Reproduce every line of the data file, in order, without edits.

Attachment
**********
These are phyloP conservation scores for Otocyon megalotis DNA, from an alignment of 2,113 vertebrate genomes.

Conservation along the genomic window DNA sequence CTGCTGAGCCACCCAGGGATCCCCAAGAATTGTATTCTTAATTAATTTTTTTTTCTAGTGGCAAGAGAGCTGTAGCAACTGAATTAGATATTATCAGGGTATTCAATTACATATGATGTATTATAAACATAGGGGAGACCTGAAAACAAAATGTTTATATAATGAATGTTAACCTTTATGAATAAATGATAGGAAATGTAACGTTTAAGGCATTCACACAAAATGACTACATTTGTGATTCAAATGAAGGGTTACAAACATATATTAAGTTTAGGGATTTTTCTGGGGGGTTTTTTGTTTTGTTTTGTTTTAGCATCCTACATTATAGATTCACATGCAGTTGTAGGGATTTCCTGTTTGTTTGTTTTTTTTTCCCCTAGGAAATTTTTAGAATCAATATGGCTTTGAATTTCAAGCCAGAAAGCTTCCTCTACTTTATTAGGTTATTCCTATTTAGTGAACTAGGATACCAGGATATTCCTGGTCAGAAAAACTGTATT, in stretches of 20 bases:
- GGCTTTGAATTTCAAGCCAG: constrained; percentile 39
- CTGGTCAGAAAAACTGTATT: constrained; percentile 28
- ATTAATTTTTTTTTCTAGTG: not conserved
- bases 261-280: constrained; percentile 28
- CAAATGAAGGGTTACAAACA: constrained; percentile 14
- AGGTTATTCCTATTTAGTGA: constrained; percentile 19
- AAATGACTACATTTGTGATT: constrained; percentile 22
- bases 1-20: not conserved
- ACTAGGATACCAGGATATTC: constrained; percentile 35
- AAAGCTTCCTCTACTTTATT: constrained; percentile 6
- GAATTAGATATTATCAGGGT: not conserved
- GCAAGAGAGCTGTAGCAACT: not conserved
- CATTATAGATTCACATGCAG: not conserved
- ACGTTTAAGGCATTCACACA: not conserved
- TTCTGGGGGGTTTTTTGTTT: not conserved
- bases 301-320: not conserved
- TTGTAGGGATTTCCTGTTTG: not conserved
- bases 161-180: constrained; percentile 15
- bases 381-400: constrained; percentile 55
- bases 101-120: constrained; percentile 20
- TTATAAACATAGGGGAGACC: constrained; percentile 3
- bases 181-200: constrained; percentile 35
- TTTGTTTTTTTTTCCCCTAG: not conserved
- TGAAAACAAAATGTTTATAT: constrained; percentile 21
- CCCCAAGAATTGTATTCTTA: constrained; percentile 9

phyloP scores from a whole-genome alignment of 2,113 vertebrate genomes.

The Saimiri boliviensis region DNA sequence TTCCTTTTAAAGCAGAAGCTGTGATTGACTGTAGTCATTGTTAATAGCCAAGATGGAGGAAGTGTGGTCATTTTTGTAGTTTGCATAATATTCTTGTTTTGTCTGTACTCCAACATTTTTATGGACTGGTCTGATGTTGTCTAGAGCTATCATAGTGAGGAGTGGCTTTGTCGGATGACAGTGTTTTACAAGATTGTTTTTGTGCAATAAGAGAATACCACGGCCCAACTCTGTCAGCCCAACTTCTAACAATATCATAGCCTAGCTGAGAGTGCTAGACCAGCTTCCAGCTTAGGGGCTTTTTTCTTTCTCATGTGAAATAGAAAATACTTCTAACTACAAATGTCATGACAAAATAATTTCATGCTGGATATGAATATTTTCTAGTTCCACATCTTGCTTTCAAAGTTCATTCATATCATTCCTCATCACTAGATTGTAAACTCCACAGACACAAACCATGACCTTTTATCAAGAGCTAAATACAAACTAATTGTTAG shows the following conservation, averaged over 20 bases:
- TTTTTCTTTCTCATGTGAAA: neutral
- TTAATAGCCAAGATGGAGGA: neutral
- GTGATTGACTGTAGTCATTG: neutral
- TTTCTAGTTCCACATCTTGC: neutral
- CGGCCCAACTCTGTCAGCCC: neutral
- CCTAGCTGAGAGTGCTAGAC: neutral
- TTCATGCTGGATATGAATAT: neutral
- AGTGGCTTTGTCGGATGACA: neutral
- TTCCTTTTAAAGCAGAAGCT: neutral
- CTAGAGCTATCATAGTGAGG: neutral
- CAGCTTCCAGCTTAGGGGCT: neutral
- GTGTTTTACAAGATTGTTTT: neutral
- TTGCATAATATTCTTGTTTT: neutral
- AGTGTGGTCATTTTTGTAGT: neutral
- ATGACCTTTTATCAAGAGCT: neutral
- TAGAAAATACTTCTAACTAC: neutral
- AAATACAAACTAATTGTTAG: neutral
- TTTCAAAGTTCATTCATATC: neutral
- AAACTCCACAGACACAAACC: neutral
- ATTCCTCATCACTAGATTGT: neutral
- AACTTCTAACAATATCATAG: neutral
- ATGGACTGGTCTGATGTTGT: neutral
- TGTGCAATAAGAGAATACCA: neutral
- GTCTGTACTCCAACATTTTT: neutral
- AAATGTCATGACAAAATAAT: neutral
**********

These are phyloP conservation scores for Otocyon megalotis DNA, from an alignment of 2,113 vertebrate genomes.

Conservation along the genomic window DNA sequence CTGCTGAGCCACCCAGGGATCCCCAAGAATTGTATTCTTAATTAATTTTTTTTTCTAGTGGCAAGAGAGCTGTAGCAACTGAATTAGATATTATCAGGGTATTCAATTACATATGATGTATTATAAACATAGGGGAGACCTGAAAACAAAATGTTTATATAATGAATGTTAACCTTTATGAATAAATGATAGGAAATGTAACGTTTAAGGCATTCACACAAAATGACTACATTTGTGATTCAAATGAAGGGTTACAAACATATATTAAGTTTAGGGATTTTTCTGGGGGGTTTTTTGTTTTGTTTTGTTTTAGCATCCTACATTATAGATTCACATGCAGTTGTAGGGATTTCCTGTTTGTTTGTTTTTTTTTCCCCTAGGAAATTTTTAGAATCAATATGGCTTTGAATTTCAAGCCAGAAAGCTTCCTCTACTTTATTAGGTTATTCCTATTTAGTGAACTAGGATACCAGGATATTCCTGGTCAGAAAAACTGTATT, in stretches of 20 bases:
- GGCTTTGAATTTCAAGCCAG: constrained; percentile 39
- CTGGTCAGAAAAACTGTATT: constrained; percentile 28
- ATTAATTTTTTTTTCTAGTG: not conserved
- bases 261-280: constrained; percentile 28
- CAAATGAAGGGTTACAAACA: constrained; percentile 14
- AGGTTATTCCTATTTAGTGA: constrained; percentile 19
- AAATGACTACATTTGTGATT: constrained; percentile 22
- bases 1-20: not conserved
- ACTAGGATACCAGGATATTC: constrained; percentile 35
- AAAGCTTCCTCTACTTTATT: constrained; percentile 6
- GAATTAGATATTATCAGGGT: not conserved
- GCAAGAGAGCTGTAGCAACT: not conserved
- CATTATAGATTCACATGCAG: not conserved
- ACGTTTAAGGCATTCACACA: not conserved
- TTCTGGGGGGTTTTTTGTTT: not conserved
- bases 301-320: not conserved
- TTGTAGGGATTTCCTGTTTG: not conserved
- bases 161-180: constrained; percentile 15
- bases 381-400: constrained; percentile 55
- bases 101-120: constrained; percentile 20
- TTATAAACATAGGGGAGACC: constrained; percentile 3
- bases 181-200: constrained; percentile 35
- TTTGTTTTTTTTTCCCCTAG: not conserved
- TGAAAACAAAATGTTTATAT: constrained; percentile 21
- CCCCAAGAATTGTATTCTTA: constrained; percentile 9

phyloP scores from a whole-genome alignment of 2,113 vertebrate genomes.

The Saimiri boliviensis region DNA sequence TTCCTTTTAAAGCAGAAGCTGTGATTGACTGTAGTCATTGTTAATAGCCAAGATGGAGGAAGTGTGGTCATTTTTGTAGTTTGCATAATATTCTTGTTTTGTCTGTACTCCAACATTTTTATGGACTGGTCTGATGTTGTCTAGAGCTATCATAGTGAGGAGTGGCTTTGTCGGATGACAGTGTTTTACAAGATTGTTTTTGTGCAATAAGAGAATACCACGGCCCAACTCTGTCAGCCCAACTTCTAACAATATCATAGCCTAGCTGAGAGTGCTAGACCAGCTTCCAGCTTAGGGGCTTTTTTCTTTCTCATGTGAAATAGAAAATACTTCTAACTACAAATGTCATGACAAAATAATTTCATGCTGGATATGAATATTTTCTAGTTCCACATCTTGCTTTCAAAGTTCATTCATATCATTCCTCATCACTAGATTGTAAACTCCACAGACACAAACCATGACCTTTTATCAAGAGCTAAATACAAACTAATTGTTAG shows the following conservation, averaged over 20 bases:
- TTTTTCTTTCTCATGTGAAA: neutral
- TTAATAGCCAAGATGGAGGA: neutral
- GTGATTGACTGTAGTCATTG: neutral
- TTTCTAGTTCCACATCTTGC: neutral
- CGGCCCAACTCTGTCAGCCC: neutral
- CCTAGCTGAGAGTGCTAGAC: neutral
- TTCATGCTGGATATGAATAT: neutral
- AGTGGCTTTGTCGGATGACA: neutral
- TTCCTTTTAAAGCAGAAGCT: neutral
- CTAGAGCTATCATAGTGAGG: neutral
- CAGCTTCCAGCTTAGGGGCT: neutral
- GTGTTTTACAAGATTGTTTT: neutral
- TTGCATAATATTCTTGTTTT: neutral
- AGTGTGGTCATTTTTGTAGT: neutral
- ATGACCTTTTATCAAGAGCT: neutral
- TAGAAAATACTTCTAACTAC: neutral
- AAATACAAACTAATTGTTAG: neutral
- TTTCAAAGTTCATTCATATC: neutral
- AAACTCCACAGACACAAACC: neutral
- ATTCCTCATCACTAGATTGT: neutral
- AACTTCTAACAATATCATAG: neutral
- ATGGACTGGTCTGATGTTGT: neutral
- TGTGCAATAAGAGAATACCA: neutral
- GTCTGTACTCCAACATTTTT: neutral
- AAATGTCATGACAAAATAAT: neutral